Everyday Heroes - October 2018
As a young teenager in the 1970s, Kenton County Police Officer Charles Duncan described himself as a mischievous kid, earning the moniker, “Daredevil Charlie.” His mischief also earned him a unique relationship with local authorities.
“The reality of my involvement with law enforcement began in the early 1970s, when the Lee County, Fla. sheriff, Sheriff Wanica, told me I was either going to spend time in one of his jail cells or I was going to become a deputy,” Duncan said.
The sheriff and several deputies took Duncan under their wings, despite his proclivity for sometimes-reckless adventure, and Duncan became fond of them. As he neared graduation from high school, Duncan said he was unsure what he wanted to do in life. He decided to reach out to the sheriff about a job.
“He said he’d love to hire me as a deputy, but they wanted me to be at least 21,” Duncan said. “And he said, ‘Why don’t you think about joining the military, becoming an MP (military police), and then when you get out, you can apply, and I’ll hire you.’”
Duncan took the suggestion to heart, but didn’t act on it right away. One Saturday morning he found himself on the courthouse steps, and the Marine Corps recruiting office across the street caught his attention. The typical 70s teen, Duncan said he walked into the office with hair to his shoulders and asked about joining the marines.
“The next thing you know, I’m talking seriously about joining the Marine Corps,” he said. “The recruiter didn’t pull any punches, he told me how hard it was going to be. I was 6 foot, 129 pounds, I figured that was going to be a rough road. So, the Marine Corps enlisted me and in July 1973, I went to Parris Island, S.C. for boot camp (at the Marine Corps Recruit Depot).”
Duncan graduated boot camp as a private first class, an achievement he was very proud of, and found himself instantly in love with the Marine Corps. He joined a marine fighter squadron as an aircraft weapons specialist.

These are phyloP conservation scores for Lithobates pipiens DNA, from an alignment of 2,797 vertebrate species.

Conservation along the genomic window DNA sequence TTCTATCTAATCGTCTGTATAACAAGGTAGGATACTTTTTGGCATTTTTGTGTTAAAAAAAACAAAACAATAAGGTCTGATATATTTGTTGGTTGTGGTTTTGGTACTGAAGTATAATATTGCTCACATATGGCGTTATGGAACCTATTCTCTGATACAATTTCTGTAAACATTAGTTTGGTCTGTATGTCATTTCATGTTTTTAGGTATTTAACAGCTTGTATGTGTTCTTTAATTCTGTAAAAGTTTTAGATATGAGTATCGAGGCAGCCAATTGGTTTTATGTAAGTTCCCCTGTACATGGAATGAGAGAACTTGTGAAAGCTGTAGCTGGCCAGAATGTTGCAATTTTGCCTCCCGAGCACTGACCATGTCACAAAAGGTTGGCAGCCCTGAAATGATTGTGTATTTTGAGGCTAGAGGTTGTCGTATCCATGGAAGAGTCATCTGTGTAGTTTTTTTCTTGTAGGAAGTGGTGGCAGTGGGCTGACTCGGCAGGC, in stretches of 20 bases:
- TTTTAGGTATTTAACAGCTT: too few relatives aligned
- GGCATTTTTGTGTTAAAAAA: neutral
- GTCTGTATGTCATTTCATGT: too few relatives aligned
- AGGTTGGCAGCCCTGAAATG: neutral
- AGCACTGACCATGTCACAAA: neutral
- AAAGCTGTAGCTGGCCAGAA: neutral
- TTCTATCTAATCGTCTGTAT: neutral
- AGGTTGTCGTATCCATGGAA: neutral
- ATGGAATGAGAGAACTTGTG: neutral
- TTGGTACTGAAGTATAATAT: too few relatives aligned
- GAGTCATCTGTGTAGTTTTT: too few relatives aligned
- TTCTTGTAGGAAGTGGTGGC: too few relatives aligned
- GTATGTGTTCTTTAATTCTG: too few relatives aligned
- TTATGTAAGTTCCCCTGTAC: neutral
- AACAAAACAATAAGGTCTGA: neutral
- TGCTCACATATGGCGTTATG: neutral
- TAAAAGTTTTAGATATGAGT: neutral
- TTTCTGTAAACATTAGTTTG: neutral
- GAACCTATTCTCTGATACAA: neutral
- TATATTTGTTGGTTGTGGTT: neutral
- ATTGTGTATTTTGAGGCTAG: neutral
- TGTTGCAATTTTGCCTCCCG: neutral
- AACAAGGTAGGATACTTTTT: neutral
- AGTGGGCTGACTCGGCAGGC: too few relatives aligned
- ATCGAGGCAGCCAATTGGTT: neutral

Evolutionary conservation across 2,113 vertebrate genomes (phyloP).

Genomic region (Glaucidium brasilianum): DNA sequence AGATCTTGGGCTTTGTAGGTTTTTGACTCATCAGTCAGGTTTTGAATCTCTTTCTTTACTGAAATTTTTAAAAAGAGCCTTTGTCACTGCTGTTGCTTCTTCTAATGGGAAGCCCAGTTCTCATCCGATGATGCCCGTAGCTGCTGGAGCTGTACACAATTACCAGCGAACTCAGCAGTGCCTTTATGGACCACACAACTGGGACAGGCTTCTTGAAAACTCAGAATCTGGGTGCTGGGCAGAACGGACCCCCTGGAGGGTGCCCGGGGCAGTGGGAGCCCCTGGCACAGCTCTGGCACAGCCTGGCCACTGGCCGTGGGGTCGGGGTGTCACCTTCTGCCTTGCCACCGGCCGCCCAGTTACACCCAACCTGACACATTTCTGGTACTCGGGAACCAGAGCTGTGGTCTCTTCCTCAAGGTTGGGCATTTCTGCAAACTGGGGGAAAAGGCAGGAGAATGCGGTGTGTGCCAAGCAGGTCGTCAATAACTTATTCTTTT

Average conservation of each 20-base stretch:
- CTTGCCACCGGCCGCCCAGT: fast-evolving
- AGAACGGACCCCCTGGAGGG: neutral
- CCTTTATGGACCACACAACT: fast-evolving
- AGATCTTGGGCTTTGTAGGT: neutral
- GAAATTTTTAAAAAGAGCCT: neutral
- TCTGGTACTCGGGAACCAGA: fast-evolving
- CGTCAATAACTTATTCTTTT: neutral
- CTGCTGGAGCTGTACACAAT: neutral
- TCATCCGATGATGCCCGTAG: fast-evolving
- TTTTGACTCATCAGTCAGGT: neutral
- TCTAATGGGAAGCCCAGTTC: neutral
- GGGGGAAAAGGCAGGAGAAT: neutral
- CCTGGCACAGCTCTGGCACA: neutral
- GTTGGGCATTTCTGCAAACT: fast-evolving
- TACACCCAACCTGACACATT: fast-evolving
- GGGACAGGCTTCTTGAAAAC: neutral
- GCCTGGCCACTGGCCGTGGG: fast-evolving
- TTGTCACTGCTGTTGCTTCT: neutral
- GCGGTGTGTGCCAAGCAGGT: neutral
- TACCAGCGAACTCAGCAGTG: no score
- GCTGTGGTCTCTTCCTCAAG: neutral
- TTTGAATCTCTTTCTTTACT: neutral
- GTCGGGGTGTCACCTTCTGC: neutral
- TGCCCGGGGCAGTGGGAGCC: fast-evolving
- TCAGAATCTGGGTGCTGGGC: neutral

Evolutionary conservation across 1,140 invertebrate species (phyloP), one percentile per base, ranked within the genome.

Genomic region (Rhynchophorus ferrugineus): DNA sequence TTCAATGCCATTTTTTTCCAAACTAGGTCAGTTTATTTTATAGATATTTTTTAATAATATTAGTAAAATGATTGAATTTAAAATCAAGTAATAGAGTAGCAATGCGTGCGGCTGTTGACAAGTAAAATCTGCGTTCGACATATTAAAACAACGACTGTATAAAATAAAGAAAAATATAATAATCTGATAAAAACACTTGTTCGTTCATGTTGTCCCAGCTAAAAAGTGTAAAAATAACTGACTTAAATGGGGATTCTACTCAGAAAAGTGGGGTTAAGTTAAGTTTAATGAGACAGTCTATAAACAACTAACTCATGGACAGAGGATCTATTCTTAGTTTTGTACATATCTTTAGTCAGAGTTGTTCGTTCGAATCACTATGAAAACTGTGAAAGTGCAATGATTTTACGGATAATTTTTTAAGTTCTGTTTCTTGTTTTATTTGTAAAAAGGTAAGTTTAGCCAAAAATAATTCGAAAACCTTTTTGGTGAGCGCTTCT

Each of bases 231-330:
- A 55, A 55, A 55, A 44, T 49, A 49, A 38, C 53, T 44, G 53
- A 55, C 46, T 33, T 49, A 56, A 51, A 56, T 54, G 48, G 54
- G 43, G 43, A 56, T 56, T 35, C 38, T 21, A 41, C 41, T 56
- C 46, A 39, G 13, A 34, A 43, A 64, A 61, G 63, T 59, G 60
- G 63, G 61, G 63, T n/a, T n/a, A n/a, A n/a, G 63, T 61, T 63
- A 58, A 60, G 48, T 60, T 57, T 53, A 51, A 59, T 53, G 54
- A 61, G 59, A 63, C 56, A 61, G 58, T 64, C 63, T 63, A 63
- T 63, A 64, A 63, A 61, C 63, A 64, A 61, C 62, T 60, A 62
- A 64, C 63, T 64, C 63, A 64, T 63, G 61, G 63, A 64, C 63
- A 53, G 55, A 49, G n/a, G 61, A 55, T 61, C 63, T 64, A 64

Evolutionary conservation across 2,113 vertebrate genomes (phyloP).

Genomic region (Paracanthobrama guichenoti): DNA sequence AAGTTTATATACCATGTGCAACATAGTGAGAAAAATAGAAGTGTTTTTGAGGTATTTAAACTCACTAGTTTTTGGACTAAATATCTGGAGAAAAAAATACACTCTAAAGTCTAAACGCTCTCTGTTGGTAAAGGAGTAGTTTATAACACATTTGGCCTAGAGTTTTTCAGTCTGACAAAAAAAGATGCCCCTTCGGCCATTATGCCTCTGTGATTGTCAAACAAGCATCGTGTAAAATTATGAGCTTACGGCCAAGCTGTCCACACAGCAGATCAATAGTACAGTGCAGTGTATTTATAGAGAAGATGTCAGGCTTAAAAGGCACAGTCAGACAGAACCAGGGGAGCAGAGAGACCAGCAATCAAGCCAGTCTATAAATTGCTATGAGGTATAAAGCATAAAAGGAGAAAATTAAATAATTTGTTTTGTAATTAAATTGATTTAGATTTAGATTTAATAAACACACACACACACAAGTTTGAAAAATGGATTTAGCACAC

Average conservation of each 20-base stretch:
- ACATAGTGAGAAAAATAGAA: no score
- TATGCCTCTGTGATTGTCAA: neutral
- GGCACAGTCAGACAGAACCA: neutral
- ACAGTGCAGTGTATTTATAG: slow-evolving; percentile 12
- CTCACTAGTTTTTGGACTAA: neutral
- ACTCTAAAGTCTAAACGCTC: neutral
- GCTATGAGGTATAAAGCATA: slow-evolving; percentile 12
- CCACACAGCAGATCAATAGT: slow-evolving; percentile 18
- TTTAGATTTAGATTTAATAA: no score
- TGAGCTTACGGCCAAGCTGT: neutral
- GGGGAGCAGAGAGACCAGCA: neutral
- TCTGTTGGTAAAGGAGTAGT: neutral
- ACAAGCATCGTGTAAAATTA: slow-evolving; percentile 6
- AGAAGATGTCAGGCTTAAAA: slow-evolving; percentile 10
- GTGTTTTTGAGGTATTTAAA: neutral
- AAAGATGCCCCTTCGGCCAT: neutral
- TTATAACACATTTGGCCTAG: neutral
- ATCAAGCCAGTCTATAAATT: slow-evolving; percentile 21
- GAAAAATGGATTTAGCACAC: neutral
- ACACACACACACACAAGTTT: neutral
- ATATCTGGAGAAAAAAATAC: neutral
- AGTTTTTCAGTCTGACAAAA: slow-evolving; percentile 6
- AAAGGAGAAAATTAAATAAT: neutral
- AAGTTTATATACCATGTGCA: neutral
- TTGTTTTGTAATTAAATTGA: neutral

“I loved it, and I worked hard,” he said. “The next thing you know, four years had gone by. I had spent 17 months aboard the USS Nimitz, I had done shakedown crews aboard the carrier. I had been to the Mediterranean, the North Atlantic, and I had been aboard three other aircraft carriers – the USS Forrestal, USS Independence and USS Saratoga during that timeframe. Shortly after that, I got on the USS America and the USS Kennedy, and did some work with them, but my force was aboard the Nimitz.”
Duncan became an arm/de-arm non-commissioned officer (NCO) and joined the Marines’ cross-country track team, practicing on the flight decks and racing other ships when they went ashore. During his time on the USS Nimitz, Duncan recalled an experience when he had to weigh the future of his military career with breaking rank and saving one of the world’s largest warships.
As a corporal not yet 20 years old, Duncan was working the flight deck when a Phantom jet collapsed, pinning a Navy sailor under its wing.
“As I was looking at it, jet fuel was going all over the flight deck, the aircraft had all of its bombs and rockets on it,” Duncan said. “I’m looking at the airplanes behind all of that and I can see the fuel vaporizing out of the cat, going back there getting sucked down intakes. There were people running around, and I recognized that the crash truck was in the back of all that, downwind from it. I noticed that the other small crash vehicle was also there, and the crane, which we called Tilley, was back there. And I thought that we had a Forrestal situation developing.”
In 1967, the USS Forrestal caught fire, killing 134 sailors and injuring 161. Duncan wasn’t about to let that happen again. He gathered a team of sailors and marines and drug out the firehoses.
“I made a decision to set up the fire station,” he said. “I thought about it for a second, I ran back up to the kid in the catwalk and I said, ‘Charge the firefighting system on my authority.’ He said, ‘Aye, aye,’ and boom, I put that ship into general quarters (a state of alert). I charged up the firefighting system on the entire ship. Thirty airplanes overhead had to bingo to the beach, they couldn’t land while we had to purge the entire firefighting system to clear all that stuff out. Then we had to restock the system before the ship could go back to normal operations.